Inside Lighting Photography Non Profit Has Deadly Refugees Take Pictures

Inside Lighting Photography Non Profit Has Deadly Refugees Take Pictures

Sevilay Maria van Dorst is based from all over the world. But this year, she discovered that despite all of the pictures coming from this refugee crisis in Europe, she did not feel as though she had a solid grasp of what unfolded there. “I honestly was not sure what to believe,” van Dorst, 32, claims. “I thought, You know what? I’m going to see for myself what is going on.

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So in February, van Dorst packed her bags and left her home for Lesvos, Greece, an island widely seen as a ground zero into the rest of the continent. (Roughly 30,000 migrants came in there at February alone.) She made her way. “In a minute, I knew things were worse than I had ever anticipated,” she states. “You see their fear and also a complete lack of understanding regarding what is going to happen. They’ve been going into smuggler, treated like animals and another number from smuggler. But when I looked in their eyes, I realized they’d families, names, hopes, and dreams. I thought, Oh, my God, you are not from another world. You’re me, and I am you.

“Once I looked in their eyes, I realized they’d names, families, hopes, and dreams.”

Moved to assist van Dorst began teaching English throughout the chain-link fence of the camp to a number of the kids, with cards. (She had not got permission to operate inside the camp.) She had a couple of students on the very first day; over 70 people, including adults, showed up on the second. Finally, the English courses evolved into photography lessons. “I’m a photographer and an artist, so I look for answers through art,” says van Dorst. Shortly, she’d met with two photographers, Oliver Zimmermann and Sebastian Gil Miranda, who’d also traveled to watch the catastrophe for themselves. Together, together with a translator, Amir Asadi, who had lately come to Greece they found Inside moderate, a project to teach photography as a means of boosting their sin to young refugees.

Van Dorst educates families English May 2016, throughout the fencing in Moria refugee camp

On the next seven weeks, disposable cameras were handed by the Inside Light team beneath the fence and informed the pupils to take photographs of things. “They see that this location in a really negative way, but once we ask them to look for things that are special, they start to see their environment otherwise,” van Dorst clarifies. “You begin to provoke positive thinking instead of, Oh, this is really bad.” After the children stopped shooting, while supplying tips on composition, light, and other techniques, their pictures were generated by the photographers at a local store and returned to speak about their favorite snaps. In return, the kids shared stories of their lives back home. “It’s remarkable to me how these refugees do not have anything, but still want to give you something, to teach you anything about themselves or their states,” van Dorst states. Thus far, over 50 children have been worked with by Inside Light; next year it intends to expand into additional refugee camps in Greece and everywhere, and has established a fundraising campaign.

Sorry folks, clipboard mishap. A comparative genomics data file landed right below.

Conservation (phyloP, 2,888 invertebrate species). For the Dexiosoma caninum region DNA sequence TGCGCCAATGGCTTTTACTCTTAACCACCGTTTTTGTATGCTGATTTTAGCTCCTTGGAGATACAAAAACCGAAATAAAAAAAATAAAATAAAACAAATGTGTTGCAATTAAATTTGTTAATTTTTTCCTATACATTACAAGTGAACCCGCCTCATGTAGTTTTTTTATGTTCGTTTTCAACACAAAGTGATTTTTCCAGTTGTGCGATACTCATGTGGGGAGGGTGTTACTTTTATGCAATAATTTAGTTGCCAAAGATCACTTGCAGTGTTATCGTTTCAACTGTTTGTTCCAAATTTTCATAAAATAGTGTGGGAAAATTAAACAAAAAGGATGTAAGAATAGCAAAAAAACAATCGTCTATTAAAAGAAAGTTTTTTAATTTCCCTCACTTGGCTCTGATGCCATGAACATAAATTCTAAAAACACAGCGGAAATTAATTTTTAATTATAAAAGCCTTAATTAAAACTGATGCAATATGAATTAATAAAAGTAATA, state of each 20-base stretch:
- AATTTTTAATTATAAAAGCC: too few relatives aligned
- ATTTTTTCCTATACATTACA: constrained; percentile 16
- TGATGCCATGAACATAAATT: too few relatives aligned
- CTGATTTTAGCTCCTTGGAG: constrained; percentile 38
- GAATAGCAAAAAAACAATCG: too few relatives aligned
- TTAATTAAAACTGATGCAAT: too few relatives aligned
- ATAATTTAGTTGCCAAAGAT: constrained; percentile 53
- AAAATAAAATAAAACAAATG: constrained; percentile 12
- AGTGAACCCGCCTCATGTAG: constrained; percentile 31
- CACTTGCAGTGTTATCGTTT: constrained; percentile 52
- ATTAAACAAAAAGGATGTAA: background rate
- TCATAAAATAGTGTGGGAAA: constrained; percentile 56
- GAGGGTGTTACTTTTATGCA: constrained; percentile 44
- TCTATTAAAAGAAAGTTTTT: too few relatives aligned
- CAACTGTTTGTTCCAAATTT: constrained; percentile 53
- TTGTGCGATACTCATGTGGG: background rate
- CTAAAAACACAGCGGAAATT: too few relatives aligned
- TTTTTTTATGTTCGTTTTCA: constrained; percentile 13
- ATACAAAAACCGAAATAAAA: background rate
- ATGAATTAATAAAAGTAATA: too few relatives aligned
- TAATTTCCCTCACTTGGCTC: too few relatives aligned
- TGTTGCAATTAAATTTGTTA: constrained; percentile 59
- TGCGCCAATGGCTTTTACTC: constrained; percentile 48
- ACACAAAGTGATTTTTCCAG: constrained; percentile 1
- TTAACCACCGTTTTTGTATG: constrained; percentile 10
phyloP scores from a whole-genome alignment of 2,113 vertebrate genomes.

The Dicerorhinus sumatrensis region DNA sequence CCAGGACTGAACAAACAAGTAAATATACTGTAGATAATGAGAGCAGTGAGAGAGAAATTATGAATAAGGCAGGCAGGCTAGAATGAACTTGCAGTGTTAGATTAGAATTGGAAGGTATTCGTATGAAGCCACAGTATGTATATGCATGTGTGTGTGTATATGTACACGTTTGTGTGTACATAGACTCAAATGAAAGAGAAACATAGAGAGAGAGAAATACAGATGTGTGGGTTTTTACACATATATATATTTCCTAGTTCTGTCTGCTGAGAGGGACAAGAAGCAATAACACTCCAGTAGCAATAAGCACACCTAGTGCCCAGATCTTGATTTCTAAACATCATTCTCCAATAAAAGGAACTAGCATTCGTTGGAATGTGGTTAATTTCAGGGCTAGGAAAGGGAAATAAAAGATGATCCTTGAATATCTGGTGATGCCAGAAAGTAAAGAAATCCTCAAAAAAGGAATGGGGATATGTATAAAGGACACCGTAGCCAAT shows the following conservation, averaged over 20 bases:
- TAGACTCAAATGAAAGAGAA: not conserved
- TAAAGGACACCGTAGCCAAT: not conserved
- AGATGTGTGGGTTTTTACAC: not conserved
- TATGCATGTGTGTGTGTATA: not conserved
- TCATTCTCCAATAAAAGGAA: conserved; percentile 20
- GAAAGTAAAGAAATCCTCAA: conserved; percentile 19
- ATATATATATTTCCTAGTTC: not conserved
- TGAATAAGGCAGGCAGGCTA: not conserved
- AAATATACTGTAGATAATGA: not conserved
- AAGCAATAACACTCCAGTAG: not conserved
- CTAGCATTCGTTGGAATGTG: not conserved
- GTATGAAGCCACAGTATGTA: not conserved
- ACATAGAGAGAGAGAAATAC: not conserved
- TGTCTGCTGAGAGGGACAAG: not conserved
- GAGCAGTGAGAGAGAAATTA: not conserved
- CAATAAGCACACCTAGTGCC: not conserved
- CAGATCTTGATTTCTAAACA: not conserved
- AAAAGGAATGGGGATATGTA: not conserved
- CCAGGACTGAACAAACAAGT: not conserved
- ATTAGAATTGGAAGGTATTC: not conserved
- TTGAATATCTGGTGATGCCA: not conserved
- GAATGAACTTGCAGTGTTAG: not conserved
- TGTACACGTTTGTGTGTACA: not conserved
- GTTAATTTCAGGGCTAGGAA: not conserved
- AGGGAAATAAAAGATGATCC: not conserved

What the kids decide to picture sometimes surprises van Dorst. After, a boy whose dad had left his family years back was so excited about a picture he had taken that he pressed it for several moments. Van Dorst recognized he had taken a selfie when he finally put it down. “Can it be a mistake?” She asked. “No,” he replied. “It’s not a mistake–I’m beautiful.” The response left van Dorst speechless: “To know that he’d felt so unlikable since his dad left and to then watch him call himself amazing told me I’d done my job.”

To find out more or to contribute, see ngotiator.org/product/donation.

This article appears in the December issue of Marie Claire, on newsstands November 15.

Kitchen Flooring Ideas For A New Look

Kitchen flooring needs to be both hard wearing and practical. However, this does not mean that it has to be dull and boring. There are many kitchen floor ideas that you should consider which provide the practicality needed for this room and a completely new look for the kitchen.

Think About Patterns

Most people have a single colour floor in their kitchen, but you should consider patterns. Patterned floor tiles are a standout piece for any stylish kitchen. Of course, when you look at patterned tiles, you will need to ensure that they complement your kitchen units. If you have painted units, you should look at grey and pale blue patterned tiles.

Sticking To Stone

A popular choice for kitchen flooring is natural materials such as stone. This lends an authenticity to the kitchen and will often create a rustic aesthetic. There is a current trend in kitchen flooring of using mimica porcelains which recreate the appearance of natural stone, but are much easier to maintain and clean. If you are not worried about the maintenance issues that sometimes come with natural stone, you can consider limestone flags or slate.

Modern Polished Concrete

If you are looking for a very tough kitchen flooring that also keeps the room cool and modern, you should look at polished concrete. This is ideal if you have an uneven floor surface as you will simply pour the concrete over this. Polished concrete is also very low maintenance and the highly polished finish will help to reflect light throughout the kitchen.

Create A Feature With Parquet

www.amtico.com suggest that parquet flooring is a great way to create a feature floor without going too far. Classic parquet flooring will be laid as individual blocks, but you can now get this effect with engineered wood planks. The wood planks are easier to install and often easier to maintain.